"Leicester has been on our radar for a while," Foster said. "We see him as a wing who can cover centre. He brings power to that position; he backs himself with the ball. The high ball stuff he's going to get some questions asked of him at the next level - he probably doesn't get exposed to it enough at Super level but he's done enough with his energy and ability to break things open. It gives us some nice options off the bench."
Generating the sought-after front-foot platform through strong ball carriers would pave the way for Highlanders halfback Folau Fakatava, possibly the most dynamic rookie inclusion, to make an immediate impact.
Tongan-born Fakatava would have been selected for the All Blacks last year but only in the past month was his convoluted eligibility - he moved to New Zealand aged 16 - cleared for him to take the next step.
The Aaron Smith-Fakatava one two punch was one of few highlights for the Highlanders this season - Fakatava single-handedly winning the match against the Reds in Brisbane by scoring one try and setting up another with a magic inside flick ball in the final quarter.
That's now a combination the All Blacks are keen to replicate, at the expense of 78-test veteran TJ Perenara and Chiefs co-captain Brad Weber, both of whom are expected to press their claims with New Zealand Māori who play two mid-week matches against Ireland.
"Folau offers something around the edges of the ruck that's pretty unique and we don't lose anything in the defence area with him," Foster said. "He likes to go and fight - probably a bit too much at the breakdown but that's a good thing to fix - and we like the way he can create space off quick ball.
"The start of this year he was sluggish. He didn't make an impact and his passing was a little bit off the mark but he's worked hard the second half of the competition so this hasn't been handed to him because of an eligibility thing. We think he's got a skill set that suits a fast game."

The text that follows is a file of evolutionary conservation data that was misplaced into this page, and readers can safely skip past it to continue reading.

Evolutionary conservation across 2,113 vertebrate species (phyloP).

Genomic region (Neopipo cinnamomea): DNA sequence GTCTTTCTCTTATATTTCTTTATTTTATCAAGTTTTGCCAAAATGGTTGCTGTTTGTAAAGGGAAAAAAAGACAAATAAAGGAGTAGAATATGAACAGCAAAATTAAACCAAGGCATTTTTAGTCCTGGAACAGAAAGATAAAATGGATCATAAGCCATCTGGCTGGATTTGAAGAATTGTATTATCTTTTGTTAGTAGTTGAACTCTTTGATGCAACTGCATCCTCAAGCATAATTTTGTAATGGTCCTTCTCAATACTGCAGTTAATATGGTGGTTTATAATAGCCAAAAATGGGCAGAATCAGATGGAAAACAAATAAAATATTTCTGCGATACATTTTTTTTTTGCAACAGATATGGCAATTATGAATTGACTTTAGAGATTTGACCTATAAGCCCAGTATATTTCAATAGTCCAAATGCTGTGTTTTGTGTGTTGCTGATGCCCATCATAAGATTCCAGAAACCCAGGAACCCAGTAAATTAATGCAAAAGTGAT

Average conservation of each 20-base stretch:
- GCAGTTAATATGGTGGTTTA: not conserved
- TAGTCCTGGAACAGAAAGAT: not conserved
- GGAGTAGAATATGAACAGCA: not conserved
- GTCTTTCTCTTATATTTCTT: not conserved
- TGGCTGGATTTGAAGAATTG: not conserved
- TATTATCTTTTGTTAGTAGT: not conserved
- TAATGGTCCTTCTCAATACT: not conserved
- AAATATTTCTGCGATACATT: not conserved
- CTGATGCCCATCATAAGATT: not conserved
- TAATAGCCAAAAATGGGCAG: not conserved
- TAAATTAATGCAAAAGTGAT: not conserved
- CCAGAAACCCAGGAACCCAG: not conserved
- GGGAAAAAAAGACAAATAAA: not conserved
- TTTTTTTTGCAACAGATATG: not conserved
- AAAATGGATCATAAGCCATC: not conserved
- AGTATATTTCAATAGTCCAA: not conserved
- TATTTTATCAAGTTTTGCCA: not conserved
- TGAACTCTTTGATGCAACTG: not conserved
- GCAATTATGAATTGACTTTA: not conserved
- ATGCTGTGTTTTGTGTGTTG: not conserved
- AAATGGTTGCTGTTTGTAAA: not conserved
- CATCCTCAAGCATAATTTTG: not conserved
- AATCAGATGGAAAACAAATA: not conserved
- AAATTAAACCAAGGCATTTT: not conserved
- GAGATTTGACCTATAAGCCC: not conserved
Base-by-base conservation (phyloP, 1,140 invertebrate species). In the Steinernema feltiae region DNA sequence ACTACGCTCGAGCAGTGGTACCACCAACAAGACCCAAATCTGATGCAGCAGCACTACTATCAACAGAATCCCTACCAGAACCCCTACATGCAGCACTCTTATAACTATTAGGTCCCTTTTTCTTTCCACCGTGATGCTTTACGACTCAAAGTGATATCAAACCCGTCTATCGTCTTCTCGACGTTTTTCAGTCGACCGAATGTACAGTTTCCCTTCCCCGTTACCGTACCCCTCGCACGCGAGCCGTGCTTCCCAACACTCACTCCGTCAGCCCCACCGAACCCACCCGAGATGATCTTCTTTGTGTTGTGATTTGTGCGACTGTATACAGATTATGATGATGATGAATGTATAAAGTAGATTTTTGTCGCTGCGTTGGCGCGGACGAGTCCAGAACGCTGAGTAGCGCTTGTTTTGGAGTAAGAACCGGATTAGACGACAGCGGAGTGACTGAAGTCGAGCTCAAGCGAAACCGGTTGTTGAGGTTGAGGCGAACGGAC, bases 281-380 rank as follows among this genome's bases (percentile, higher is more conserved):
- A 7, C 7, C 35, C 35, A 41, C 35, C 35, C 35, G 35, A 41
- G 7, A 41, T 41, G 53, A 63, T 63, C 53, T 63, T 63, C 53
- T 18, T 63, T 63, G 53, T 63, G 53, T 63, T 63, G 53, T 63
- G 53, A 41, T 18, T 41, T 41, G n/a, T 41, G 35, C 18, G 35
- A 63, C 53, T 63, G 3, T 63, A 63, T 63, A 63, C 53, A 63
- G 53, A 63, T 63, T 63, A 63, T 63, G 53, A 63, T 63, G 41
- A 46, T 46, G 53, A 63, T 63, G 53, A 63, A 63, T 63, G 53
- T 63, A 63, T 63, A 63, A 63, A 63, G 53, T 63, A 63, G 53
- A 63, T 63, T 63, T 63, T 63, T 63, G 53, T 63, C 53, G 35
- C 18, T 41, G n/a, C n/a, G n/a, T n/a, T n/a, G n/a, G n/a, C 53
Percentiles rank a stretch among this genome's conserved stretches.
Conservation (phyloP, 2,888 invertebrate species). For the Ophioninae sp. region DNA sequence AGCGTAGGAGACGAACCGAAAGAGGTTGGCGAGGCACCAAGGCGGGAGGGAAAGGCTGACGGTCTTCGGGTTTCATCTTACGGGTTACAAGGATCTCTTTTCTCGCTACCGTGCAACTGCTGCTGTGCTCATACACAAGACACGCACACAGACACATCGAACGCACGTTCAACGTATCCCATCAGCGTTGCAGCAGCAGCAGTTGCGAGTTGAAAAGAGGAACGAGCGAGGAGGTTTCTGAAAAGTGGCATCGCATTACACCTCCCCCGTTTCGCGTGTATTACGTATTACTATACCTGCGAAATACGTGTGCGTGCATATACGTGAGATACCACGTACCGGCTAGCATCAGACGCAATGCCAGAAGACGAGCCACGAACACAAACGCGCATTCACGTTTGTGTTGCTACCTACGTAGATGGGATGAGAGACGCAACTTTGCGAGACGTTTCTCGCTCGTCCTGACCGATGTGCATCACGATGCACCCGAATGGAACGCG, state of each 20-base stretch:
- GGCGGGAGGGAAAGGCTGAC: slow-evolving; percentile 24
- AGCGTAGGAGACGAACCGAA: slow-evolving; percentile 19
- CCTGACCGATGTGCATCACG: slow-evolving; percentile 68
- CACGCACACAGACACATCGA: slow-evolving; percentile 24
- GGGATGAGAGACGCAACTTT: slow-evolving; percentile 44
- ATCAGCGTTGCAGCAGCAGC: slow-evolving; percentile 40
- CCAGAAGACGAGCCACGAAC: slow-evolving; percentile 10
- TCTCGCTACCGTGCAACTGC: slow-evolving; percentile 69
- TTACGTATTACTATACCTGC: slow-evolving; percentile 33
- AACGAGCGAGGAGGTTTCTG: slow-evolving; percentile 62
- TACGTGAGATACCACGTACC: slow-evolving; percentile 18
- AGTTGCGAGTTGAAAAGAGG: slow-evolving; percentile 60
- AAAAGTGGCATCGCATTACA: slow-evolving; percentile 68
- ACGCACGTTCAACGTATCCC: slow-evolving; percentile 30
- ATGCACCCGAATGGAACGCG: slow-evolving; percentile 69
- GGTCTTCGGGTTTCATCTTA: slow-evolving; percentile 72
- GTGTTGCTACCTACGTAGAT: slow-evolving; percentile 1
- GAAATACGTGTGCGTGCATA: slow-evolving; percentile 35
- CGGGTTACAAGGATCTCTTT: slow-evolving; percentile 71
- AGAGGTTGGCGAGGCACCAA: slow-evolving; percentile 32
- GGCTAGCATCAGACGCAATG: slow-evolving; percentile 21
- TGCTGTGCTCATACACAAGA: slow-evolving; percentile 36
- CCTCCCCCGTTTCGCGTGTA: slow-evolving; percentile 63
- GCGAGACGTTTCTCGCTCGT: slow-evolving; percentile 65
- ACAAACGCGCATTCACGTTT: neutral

With Damian McKenzie ineligible on his return from Japan until he plays for Waikato in the NPC, Blues playmaker Stephen Perofeta earns a deserved call-up after impressing from first five-eighth and fullback this season.
Perofeta's quick feet, composure and clutch goal kicking continue to shine. He'll have to wait patiently behind Beauden Barrett and Richie Mo'unga but, should he get the chance, Perofeta has never been better placed to seize his Test debut.
Of the other omissions, Highlanders prop Ethan de Goot is the notable absentee after being told to improve his fitness and mobility.
De Goot's dominant scrummaging effort against Ofa Tuungafasi in the quarterfinal defeat to the Blues wasn't enough to force his way in.
Chiefs prop Aidan Ross fully earned his inclusion on the back of strong set-piece work over the past two years but eyebrows were raised at Karl Tu'inukuafe's selection given he has signed to join French club Montpellier after the Rugby Championship.
Smith (groin) and Jordie Barrett (knee) are minor injury concerns for the All Blacks - both are considered touch and go for the first test on July 2 - as they sweat on any further casualties in Saturday's Super Rugby final between the Blues and Crusaders at Eden Park that features a hefty 22 of the 36-man squad.